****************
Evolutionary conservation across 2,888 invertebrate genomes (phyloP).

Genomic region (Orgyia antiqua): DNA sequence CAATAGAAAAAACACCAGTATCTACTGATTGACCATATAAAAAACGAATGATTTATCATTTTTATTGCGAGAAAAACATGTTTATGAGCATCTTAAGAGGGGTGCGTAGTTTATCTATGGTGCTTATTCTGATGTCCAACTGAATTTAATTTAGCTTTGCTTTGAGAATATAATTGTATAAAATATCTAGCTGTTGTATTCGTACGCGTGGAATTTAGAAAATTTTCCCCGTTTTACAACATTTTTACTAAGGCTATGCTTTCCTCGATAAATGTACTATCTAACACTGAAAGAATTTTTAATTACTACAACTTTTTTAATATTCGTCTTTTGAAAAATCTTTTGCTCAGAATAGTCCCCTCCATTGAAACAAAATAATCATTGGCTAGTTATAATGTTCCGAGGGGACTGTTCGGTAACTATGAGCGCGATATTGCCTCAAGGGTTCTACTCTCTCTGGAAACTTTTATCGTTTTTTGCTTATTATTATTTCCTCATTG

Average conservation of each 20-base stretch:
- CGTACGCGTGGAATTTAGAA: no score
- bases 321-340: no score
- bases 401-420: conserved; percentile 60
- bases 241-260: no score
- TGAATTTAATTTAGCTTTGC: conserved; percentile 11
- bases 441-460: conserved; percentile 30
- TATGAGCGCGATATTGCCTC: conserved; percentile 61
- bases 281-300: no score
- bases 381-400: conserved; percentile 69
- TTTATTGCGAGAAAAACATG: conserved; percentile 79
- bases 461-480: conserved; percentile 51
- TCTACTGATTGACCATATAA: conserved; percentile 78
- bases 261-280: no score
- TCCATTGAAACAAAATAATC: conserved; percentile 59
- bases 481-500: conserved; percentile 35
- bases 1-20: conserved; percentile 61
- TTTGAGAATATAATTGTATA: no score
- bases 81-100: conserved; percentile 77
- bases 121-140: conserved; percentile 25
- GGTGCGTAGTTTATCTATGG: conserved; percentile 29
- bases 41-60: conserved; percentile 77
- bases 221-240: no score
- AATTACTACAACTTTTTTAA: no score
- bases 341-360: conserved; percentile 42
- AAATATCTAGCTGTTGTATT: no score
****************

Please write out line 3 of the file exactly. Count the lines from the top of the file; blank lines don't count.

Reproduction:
Average conservation of each 20-base stretch: